Technical Article

Electric Motor Sizing and Selection Explained

November 15, 2022 by Simon Mugo

The article guides electrical engineers on electric motor sizing and selection to satisfy their power system requirements.

For an electric power system to work well, the secret lies in the proper sizing and selection of important components.  Sizing and properly selecting an electric motor goes a long way to improve reliability and performance while making equipment cost-effective. This article will guide you through selecting and sizing an electric motor.


Determining the Motor Drive Mechanism

The first step is determining the motor drive mechanism. The drive mechanism includes a belt drive, shaft, direct rotation, pulley, ball screw or rack, and pinion.

While determining the drive mechanism, also decide the dimensions, which are important for motor sizing:

  • Load dimensions and mass
  • Each part’s dimension and mass
  • Coefficient of friction of each moving part sliding surface

The next step is determining the motor’s parameters and specifications, including:

  • Operating time and speed
  • Positioning distance and time
  • Resolution
  • Stopping accuracy
  • Voltage and power supply
  • Position holding
  • Environment of operation
  • Specific requirements and features like closed loop, open loop, feedback, programmable, agent approval, and IP rating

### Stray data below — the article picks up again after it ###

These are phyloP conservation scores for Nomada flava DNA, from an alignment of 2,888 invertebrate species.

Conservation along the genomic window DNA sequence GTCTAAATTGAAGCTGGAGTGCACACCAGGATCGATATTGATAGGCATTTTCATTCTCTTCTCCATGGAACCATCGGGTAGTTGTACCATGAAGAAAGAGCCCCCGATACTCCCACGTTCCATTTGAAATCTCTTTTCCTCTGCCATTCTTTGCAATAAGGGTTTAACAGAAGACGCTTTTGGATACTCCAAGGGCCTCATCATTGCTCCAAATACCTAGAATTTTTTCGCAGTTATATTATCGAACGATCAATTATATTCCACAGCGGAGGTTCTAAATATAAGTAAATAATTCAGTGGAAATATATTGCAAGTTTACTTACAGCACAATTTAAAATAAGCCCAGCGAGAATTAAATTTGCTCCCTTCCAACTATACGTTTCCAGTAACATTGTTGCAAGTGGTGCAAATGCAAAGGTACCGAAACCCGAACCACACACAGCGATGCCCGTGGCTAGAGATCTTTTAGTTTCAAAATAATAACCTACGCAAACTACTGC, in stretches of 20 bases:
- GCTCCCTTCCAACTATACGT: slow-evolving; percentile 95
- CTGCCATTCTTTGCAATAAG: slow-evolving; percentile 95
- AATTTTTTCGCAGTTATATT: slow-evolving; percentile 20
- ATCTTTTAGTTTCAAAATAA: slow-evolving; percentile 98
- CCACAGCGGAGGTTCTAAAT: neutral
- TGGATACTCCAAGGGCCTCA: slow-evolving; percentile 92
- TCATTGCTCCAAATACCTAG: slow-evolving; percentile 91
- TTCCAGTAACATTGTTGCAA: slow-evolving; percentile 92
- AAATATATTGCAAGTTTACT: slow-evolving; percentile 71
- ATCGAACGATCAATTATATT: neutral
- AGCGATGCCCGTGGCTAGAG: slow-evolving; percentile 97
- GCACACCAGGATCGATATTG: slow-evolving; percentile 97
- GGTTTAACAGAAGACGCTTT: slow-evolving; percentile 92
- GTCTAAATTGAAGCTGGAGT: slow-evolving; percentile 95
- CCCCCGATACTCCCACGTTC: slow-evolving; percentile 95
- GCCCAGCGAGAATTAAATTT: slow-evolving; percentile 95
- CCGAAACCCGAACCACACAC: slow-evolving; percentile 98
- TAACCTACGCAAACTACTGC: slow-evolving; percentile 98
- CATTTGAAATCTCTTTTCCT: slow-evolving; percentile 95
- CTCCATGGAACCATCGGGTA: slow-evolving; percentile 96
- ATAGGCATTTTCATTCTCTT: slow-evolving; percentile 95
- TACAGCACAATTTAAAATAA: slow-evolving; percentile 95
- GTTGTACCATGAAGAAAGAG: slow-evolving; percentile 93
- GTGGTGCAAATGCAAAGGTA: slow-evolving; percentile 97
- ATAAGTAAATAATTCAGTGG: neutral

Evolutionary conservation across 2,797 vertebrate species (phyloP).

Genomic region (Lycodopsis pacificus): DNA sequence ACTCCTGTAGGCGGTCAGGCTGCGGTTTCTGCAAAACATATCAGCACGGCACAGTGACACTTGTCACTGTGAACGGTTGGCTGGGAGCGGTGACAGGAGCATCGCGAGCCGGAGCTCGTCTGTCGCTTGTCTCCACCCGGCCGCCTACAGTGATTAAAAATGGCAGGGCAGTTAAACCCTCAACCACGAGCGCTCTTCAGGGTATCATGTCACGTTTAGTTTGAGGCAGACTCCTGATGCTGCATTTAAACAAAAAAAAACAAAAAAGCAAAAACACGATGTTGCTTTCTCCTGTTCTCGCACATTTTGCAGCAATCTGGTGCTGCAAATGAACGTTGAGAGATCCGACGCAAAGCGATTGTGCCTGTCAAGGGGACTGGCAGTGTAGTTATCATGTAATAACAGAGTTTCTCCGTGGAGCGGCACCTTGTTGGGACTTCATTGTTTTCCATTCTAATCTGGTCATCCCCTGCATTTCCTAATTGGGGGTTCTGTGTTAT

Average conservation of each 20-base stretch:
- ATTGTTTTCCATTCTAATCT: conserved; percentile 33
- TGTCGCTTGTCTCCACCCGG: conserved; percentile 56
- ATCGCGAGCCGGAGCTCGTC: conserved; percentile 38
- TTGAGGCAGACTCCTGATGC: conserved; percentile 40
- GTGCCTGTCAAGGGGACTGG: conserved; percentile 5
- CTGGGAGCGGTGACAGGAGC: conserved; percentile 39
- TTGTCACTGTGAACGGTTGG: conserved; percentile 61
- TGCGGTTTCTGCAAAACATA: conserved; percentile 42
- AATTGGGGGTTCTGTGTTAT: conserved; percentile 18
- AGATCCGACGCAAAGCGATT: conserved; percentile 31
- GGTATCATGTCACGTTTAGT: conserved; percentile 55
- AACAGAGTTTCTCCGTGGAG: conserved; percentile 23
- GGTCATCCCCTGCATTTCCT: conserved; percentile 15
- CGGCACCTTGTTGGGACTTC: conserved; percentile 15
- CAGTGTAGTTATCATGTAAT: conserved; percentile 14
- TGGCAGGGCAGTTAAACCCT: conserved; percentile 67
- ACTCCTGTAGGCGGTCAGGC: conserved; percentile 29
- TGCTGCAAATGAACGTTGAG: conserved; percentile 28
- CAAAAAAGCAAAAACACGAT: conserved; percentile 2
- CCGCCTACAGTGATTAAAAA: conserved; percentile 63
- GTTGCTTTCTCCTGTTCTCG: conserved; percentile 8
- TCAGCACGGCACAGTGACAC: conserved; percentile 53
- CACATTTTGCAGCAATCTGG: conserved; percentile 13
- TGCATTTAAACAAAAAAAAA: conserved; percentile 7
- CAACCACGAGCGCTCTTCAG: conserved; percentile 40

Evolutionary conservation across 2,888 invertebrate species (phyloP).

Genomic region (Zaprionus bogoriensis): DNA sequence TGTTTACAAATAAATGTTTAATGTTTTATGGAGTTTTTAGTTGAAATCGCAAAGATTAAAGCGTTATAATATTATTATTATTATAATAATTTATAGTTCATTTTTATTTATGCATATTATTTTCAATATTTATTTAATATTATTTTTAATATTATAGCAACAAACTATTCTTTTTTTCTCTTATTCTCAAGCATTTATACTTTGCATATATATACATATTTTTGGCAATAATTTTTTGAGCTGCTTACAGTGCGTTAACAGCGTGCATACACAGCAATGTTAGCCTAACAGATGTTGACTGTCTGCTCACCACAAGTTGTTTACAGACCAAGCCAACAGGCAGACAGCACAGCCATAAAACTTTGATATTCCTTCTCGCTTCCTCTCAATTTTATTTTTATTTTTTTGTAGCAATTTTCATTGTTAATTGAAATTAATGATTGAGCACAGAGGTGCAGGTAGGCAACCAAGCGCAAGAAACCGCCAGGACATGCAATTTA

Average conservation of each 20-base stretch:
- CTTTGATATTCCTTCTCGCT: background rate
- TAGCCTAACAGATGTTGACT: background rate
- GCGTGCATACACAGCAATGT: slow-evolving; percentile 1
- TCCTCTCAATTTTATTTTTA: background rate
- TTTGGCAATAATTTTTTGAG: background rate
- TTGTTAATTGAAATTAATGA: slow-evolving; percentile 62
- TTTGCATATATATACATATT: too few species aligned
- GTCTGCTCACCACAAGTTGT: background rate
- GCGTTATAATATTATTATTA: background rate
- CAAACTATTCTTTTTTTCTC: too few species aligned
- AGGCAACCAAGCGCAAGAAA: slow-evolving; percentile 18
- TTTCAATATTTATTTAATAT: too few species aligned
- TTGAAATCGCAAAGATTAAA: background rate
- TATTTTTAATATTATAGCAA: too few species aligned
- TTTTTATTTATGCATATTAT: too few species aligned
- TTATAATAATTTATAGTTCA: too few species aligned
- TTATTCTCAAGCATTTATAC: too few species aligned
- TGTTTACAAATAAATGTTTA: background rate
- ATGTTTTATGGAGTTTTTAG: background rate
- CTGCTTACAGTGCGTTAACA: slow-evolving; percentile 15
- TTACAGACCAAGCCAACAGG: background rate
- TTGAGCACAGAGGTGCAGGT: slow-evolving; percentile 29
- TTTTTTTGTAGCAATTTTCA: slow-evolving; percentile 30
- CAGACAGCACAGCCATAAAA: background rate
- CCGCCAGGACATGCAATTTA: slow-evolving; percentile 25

To determine motor performance, establish the following three factors: 

  • Motor speed
  • Motor torque
  • Moment of inertia

Once the above three factors are calculated, the motor will be selected depending on the values obtained for speed, inertia, and torque. A range of of motors exists to choose from, such as servo, AC, stepper, and brushless motors.


Sizing the Motor: Calculations

For successful motor sizing, three important factors must be determined: torque, inertia, and speed.


Determining the Moment of Inertia

Moment of inertia is the measure of any given object’s resistance to its rotation rate changes. An object at rest has a zero moment of inertia.

Trying to move an object focuses on changing its speed from point zero to any level. This is accompanied by the change in the moment of inertia.


The Fundamental Equation of Inertia(J)


Figure 1. Fundamental equation of inertia diagram. Image used courtesy of Simon Mugo


\[J=\smallint\smallint\smallint \rho(x,y,z)(x^{2}+y^{2})dxdydz\]


Rotating Object Moment of Inertia Calculation

J = mL2


m = mass

L = The distance between the center of rotation and the center of gravity.


Figure 2. Diagram for rotating object moment of inertia calculation. Image used courtesy of Simon Mugo


Calculating the Cylinder’s Moment of Inertia


Figure 3. Solid cylinder. Image used courtesy of Simon Mugo


From Figure 3, the formula for calculating the moment of inertia for the solid cylinder can be derived as:

\[J_{x}=\frac{1}{8}mD_{1}^{\,\,\,2}=\frac{\pi}{32}\rho LD_{1}^{\,\,\,4}\]




Jx= inertia along x - axis

Jy = Inertia along y - axis

m = mass of the cylinder

D1 = The Cylinder Outer Diameter

ρ = Density of the Cylinder

L = Height of the Cylinder

Calculating the Hollow Cylinder Moment of Inertia


Figure 4. Hollow cylinder. Image used courtesy of Simon Mugo


From Figure 4, the formula for calculating the moment of inertia for the hollow cylinder which leads to the leading nations can be derived as:

\[J_{x}=\frac{1}{8}m\Big(D_{1}^{\,\,\,2}-D_{2}^{\,\,\,2}\Big)=\frac{\pi}{32}\rho L(D_{1}^{\,\,\,2}-D_{2}^{\,\,\,4})\]




Jx = inertia along x - axis

Jy = Inertia along y - axis

m = mass of the Hollow cylinder

D1 = The Hollow Cylinder Outer Diameter

D2 = The Hollow Cylinder inner diameter

ρ = Density of the Hollow Cylinder